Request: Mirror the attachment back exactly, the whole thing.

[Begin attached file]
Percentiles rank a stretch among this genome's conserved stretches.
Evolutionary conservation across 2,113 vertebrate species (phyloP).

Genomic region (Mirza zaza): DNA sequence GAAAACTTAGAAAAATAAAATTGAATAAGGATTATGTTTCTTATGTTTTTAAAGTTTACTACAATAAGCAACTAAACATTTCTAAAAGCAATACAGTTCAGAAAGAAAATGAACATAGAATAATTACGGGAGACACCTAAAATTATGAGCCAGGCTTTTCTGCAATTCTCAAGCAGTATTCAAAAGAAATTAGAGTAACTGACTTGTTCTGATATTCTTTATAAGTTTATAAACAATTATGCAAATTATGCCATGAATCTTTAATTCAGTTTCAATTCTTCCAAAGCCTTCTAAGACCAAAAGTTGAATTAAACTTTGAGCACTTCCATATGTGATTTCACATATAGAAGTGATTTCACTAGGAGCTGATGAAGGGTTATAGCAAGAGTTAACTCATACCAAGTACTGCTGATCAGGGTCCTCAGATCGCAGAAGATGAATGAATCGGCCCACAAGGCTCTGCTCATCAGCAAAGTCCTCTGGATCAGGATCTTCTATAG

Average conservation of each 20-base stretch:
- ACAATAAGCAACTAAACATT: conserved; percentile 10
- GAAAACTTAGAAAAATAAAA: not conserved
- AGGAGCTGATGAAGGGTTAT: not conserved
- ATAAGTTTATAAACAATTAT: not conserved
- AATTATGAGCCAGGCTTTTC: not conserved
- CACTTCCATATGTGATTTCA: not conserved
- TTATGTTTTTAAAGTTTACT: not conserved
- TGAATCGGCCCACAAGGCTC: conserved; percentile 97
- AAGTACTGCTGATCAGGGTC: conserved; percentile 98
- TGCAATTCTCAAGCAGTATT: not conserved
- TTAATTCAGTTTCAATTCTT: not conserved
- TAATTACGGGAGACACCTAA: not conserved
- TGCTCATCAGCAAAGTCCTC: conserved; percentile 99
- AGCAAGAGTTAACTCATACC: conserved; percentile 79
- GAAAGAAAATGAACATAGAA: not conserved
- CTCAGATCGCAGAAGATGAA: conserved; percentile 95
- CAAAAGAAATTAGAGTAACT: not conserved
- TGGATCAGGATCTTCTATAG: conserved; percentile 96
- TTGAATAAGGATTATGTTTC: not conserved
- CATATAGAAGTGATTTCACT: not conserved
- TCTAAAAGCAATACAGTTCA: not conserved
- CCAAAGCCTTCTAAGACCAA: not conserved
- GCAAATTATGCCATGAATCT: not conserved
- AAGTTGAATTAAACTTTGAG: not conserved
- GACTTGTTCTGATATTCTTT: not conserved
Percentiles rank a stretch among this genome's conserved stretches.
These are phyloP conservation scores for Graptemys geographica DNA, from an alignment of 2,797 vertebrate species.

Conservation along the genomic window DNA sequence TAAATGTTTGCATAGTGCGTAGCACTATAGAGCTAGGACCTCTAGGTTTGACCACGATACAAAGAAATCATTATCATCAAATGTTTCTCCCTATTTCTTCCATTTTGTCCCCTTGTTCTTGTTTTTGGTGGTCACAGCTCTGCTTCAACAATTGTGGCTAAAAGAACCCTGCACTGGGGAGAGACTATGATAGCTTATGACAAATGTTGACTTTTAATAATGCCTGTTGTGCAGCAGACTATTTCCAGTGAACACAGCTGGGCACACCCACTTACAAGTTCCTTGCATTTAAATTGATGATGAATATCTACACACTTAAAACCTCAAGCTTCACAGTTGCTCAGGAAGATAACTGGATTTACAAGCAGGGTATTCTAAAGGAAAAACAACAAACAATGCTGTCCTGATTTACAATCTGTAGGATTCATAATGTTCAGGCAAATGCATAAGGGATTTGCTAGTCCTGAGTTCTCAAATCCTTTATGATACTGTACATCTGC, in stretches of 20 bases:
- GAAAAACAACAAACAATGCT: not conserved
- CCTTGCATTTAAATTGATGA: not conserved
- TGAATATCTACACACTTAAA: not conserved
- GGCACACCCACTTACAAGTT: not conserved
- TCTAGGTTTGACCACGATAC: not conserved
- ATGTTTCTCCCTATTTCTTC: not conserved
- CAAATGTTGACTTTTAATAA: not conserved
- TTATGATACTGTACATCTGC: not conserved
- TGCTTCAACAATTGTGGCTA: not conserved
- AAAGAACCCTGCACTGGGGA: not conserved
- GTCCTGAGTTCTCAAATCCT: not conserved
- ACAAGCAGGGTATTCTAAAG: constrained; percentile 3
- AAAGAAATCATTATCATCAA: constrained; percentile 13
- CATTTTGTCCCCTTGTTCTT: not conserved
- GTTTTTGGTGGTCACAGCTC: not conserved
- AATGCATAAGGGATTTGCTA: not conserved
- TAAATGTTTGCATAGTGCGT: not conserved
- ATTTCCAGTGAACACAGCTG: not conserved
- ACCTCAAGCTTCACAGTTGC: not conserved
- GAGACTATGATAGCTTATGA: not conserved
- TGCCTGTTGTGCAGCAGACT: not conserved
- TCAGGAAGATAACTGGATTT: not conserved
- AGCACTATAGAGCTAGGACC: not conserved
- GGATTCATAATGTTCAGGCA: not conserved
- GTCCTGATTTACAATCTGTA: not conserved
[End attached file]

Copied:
Percentiles rank a stretch among this genome's conserved stretches.
Evolutionary conservation across 2,113 vertebrate species (phyloP).

Genomic region (Mirza zaza): DNA sequence GAAAACTTAGAAAAATAAAATTGAATAAGGATTATGTTTCTTATGTTTTTAAAGTTTACTACAATAAGCAACTAAACATTTCTAAAAGCAATACAGTTCAGAAAGAAAATGAACATAGAATAATTACGGGAGACACCTAAAATTATGAGCCAGGCTTTTCTGCAATTCTCAAGCAGTATTCAAAAGAAATTAGAGTAACTGACTTGTTCTGATATTCTTTATAAGTTTATAAACAATTATGCAAATTATGCCATGAATCTTTAATTCAGTTTCAATTCTTCCAAAGCCTTCTAAGACCAAAAGTTGAATTAAACTTTGAGCACTTCCATATGTGATTTCACATATAGAAGTGATTTCACTAGGAGCTGATGAAGGGTTATAGCAAGAGTTAACTCATACCAAGTACTGCTGATCAGGGTCCTCAGATCGCAGAAGATGAATGAATCGGCCCACAAGGCTCTGCTCATCAGCAAAGTCCTCTGGATCAGGATCTTCTATAG

Average conservation of each 20-base stretch:
- ACAATAAGCAACTAAACATT: conserved; percentile 10
- GAAAACTTAGAAAAATAAAA: not conserved
- AGGAGCTGATGAAGGGTTAT: not conserved
- ATAAGTTTATAAACAATTAT: not conserved
- AATTATGAGCCAGGCTTTTC: not conserved
- CACTTCCATATGTGATTTCA: not conserved
- TTATGTTTTTAAAGTTTACT: not conserved
- TGAATCGGCCCACAAGGCTC: conserved; percentile 97
- AAGTACTGCTGATCAGGGTC: conserved; percentile 98
- TGCAATTCTCAAGCAGTATT: not conserved
- TTAATTCAGTTTCAATTCTT: not conserved
- TAATTACGGGAGACACCTAA: not conserved
- TGCTCATCAGCAAAGTCCTC: conserved; percentile 99
- AGCAAGAGTTAACTCATACC: conserved; percentile 79
- GAAAGAAAATGAACATAGAA: not conserved
- CTCAGATCGCAGAAGATGAA: conserved; percentile 95
- CAAAAGAAATTAGAGTAACT: not conserved
- TGGATCAGGATCTTCTATAG: conserved; percentile 96
- TTGAATAAGGATTATGTTTC: not conserved
- CATATAGAAGTGATTTCACT: not conserved
- TCTAAAAGCAATACAGTTCA: not conserved
- CCAAAGCCTTCTAAGACCAA: not conserved
- GCAAATTATGCCATGAATCT: not conserved
- AAGTTGAATTAAACTTTGAG: not conserved
- GACTTGTTCTGATATTCTTT: not conserved
Percentiles rank a stretch among this genome's conserved stretches.
These are phyloP conservation scores for Graptemys geographica DNA, from an alignment of 2,797 vertebrate species.

Conservation along the genomic window DNA sequence TAAATGTTTGCATAGTGCGTAGCACTATAGAGCTAGGACCTCTAGGTTTGACCACGATACAAAGAAATCATTATCATCAAATGTTTCTCCCTATTTCTTCCATTTTGTCCCCTTGTTCTTGTTTTTGGTGGTCACAGCTCTGCTTCAACAATTGTGGCTAAAAGAACCCTGCACTGGGGAGAGACTATGATAGCTTATGACAAATGTTGACTTTTAATAATGCCTGTTGTGCAGCAGACTATTTCCAGTGAACACAGCTGGGCACACCCACTTACAAGTTCCTTGCATTTAAATTGATGATGAATATCTACACACTTAAAACCTCAAGCTTCACAGTTGCTCAGGAAGATAACTGGATTTACAAGCAGGGTATTCTAAAGGAAAAACAACAAACAATGCTGTCCTGATTTACAATCTGTAGGATTCATAATGTTCAGGCAAATGCATAAGGGATTTGCTAGTCCTGAGTTCTCAAATCCTTTATGATACTGTACATCTGC, in stretches of 20 bases:
- GAAAAACAACAAACAATGCT: not conserved
- CCTTGCATTTAAATTGATGA: not conserved
- TGAATATCTACACACTTAAA: not conserved
- GGCACACCCACTTACAAGTT: not conserved
- TCTAGGTTTGACCACGATAC: not conserved
- ATGTTTCTCCCTATTTCTTC: not conserved
- CAAATGTTGACTTTTAATAA: not conserved
- TTATGATACTGTACATCTGC: not conserved
- TGCTTCAACAATTGTGGCTA: not conserved
- AAAGAACCCTGCACTGGGGA: not conserved
- GTCCTGAGTTCTCAAATCCT: not conserved
- ACAAGCAGGGTATTCTAAAG: constrained; percentile 3
- AAAGAAATCATTATCATCAA: constrained; percentile 13
- CATTTTGTCCCCTTGTTCTT: not conserved
- GTTTTTGGTGGTCACAGCTC: not conserved
- AATGCATAAGGGATTTGCTA: not conserved
- TAAATGTTTGCATAGTGCGT: not conserved
- ATTTCCAGTGAACACAGCTG: not conserved
- ACCTCAAGCTTCACAGTTGC: not conserved
- GAGACTATGATAGCTTATGA: not conserved
- TGCCTGTTGTGCAGCAGACT: not conserved
- TCAGGAAGATAACTGGATTT: not conserved
- AGCACTATAGAGCTAGGACC: not conserved
- GGATTCATAATGTTCAGGCA: not conserved
- GTCCTGATTTACAATCTGTA: not conserved